- Oct 14, 2019
This was really interesting! Thanks for sharing.Andrew’s Marginal Running Information
This is a collection of running tidbits that I’ve learned over a few decades of running.
You mileage may vary (literally).
If you were to look at me, your first thought would not be “runner”, but our genes are what they are. So these are not the comments of someone tall and thin.
- The line unintentionally left blank.
- I started out training for my first half-marathon by running a quarter mile and then having to take a walk break and built up distances from there.
- When I’ve had a long layoff without running, the first couple of weeks of training are miserable, and I have to push through it. After that, the endorphins start doing their thing and I’ll get to where I become antsy if I go more than a day or two without running.
- For my first half-marathon, I fretted about not being able to keep a pace and stay ahead of the sweepers.
- The sweeper clock doesn’t start until the last runner starts
- A brisk walking pace will keep you ahead of the sweepers
- A friend of mine would walk the marathons and had enviable times. He would stride it out and stopped for nothing and would finish a half in under 2.5 hours.
- I’m a proponent of the Galloway method, but modified for my own use. I have gotten to where I run for a mile or so and then walk for a short stretch.
- As it turns out, for most races, there are helpful people handing out water every mile or 1.5 miles, so my walk breaks are to walk through the water station. This also allows me to drink that water without spilling most of it.
- The whole key to the walking part is to only do 50 or 75 steps and resume running before your body starts to drop out of run mode.
- Based on #5, I have never carried water with me for a race. I let people hand it to me.
- I will carry some energy goo for a marathon, and even then I was pleasantly surprised that it was being handed out during the Disney marathon. I do like the energy beans and will carry some of them with me.
- To keep some moisture in my mouth, I prefer hard candy or Mentos. I just tuck the candy into a cheek and let it melt and typically get 2 miles from each piece. Or some gum.
- If you start getting shin splints, stop running and take a 2 week break. It’ll drive you nuts to not run that long, but it’ll be worth it in the long run. During your break, go buy new running shoes. When I had shin splints is when I bought my first pair of $100+ pair of running shoes. It turned out to be so totally worth it that I bought a second pair. My running shoes are just for running and I take them off as soon as I get back home and put on my everyday shoes.
- I also try to avoid running on concrete; I’ll even run on the grass next to a sidewalk if I won’t turn an ankle. My preference is a local greenway with long boardwalks. Even asphalt is better than concrete.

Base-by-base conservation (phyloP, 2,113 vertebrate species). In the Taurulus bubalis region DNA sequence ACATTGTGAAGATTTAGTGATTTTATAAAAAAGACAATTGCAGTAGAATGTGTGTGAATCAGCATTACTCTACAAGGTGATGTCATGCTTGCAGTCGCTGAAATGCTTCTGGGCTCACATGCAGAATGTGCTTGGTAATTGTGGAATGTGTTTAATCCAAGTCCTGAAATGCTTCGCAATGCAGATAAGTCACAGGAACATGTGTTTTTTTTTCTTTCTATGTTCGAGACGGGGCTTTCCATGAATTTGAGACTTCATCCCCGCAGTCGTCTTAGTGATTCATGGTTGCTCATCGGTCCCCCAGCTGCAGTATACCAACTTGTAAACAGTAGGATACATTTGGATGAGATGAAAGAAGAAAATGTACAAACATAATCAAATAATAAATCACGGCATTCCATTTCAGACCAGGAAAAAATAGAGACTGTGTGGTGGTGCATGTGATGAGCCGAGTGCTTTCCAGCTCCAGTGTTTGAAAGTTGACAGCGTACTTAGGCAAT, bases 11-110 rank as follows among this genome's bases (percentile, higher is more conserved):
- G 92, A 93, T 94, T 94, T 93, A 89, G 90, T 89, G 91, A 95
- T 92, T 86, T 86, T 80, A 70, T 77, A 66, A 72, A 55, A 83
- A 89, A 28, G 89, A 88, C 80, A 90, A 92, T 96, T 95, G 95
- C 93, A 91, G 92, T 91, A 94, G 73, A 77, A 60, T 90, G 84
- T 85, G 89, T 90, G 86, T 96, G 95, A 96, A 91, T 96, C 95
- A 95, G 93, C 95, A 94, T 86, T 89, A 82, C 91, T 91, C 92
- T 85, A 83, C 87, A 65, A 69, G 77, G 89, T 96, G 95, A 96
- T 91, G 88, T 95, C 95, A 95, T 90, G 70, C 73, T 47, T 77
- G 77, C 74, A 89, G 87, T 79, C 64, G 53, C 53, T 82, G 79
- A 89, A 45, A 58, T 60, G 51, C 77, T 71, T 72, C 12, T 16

- For a 5K or 10K, I don’t bother with any tunes; besides the races being over quickly, there is usually enough music and celebration going on to provide entertainment.
- Due to issues with chafing on my thighs, I wear short running tights as a physical barrier. Some people use anti-chafe sticks, but a physical barrier is what works for me.
- Ditto for chafing in the show. What works for me is liberal use of moleskin between toes, plus wraps of surgical tape. I also use Injinji socks to help isolate my toes. There will still be chafing over the course of a marathon, but delaying the onset of chafing as long as possible is the key.
- For a marathon, take a couple of tylenol when the pain kicks in. Motrin is a blood thinner, so use tylenol.
- Make sure that you can un-knot your shorts before you get to a port-a-potty. Nothing worse than losing time over a stuck drawstring.
- Unless you want to set a personal record at Disney, take the time for some photos with the characters. When I ran the marathon, I saw Disney characters that I had never seen before in many visits to the parks. Just pick your opportunities and don’t get caught in a long line.
- My tendency was to stay on one side of the road or the other during a race. What I learned is that the course is measured apex to apex of the curves, so straighten out the curves and it will save yourself some steps over the course of the race.
- I was around mile 20 of the marathon when my left arm went numb. My immediate thought was that I was having a heart-attack, but it was actually just from keeping my fist clenched for so long. The lesson learned is to periodically shake out my arms and hands, and to touch my thumb to my fingers and not make fists while running.
- Take some $20 bills with you for massages after the race. For me, one massage of the legs after the half, and two massages, one for the legs and one for the shoulders after the marathon. After the marathon, my shoulders hurt and they told me it was due to holding up my shoulders and arms for so long. Get the massages; it is worth every penny.
- When I ran the Goofy, I went into the parks after the half-marathon. The key was to get only in short lines and not spend very long standing.
- The most amazing thing is the day after the marathon in the parks or even a resort and being applauded by Disney cast members.
- Buy some cheap sweatshirts at Walmart for the beginning of the race when it’s cold. You’ll toss them aside after you warm up and they get collected for charity.
- Moisture-wicking shirt cause some nasty chafing on men in half and full marathons. As cool as it will be at Disney, a thin cotton shirt will prevent chafing. The performance shirt can wick away the moisture from the cotton shirt.
- There is nothing like the monorail whooshing by and a full moon overhead at the beginning of a race.
- There can be a huge traffic jam leading to the staging area. Better to be dropped at the main road and use the short walk as your warmup.
- You’ll do better than you think you will.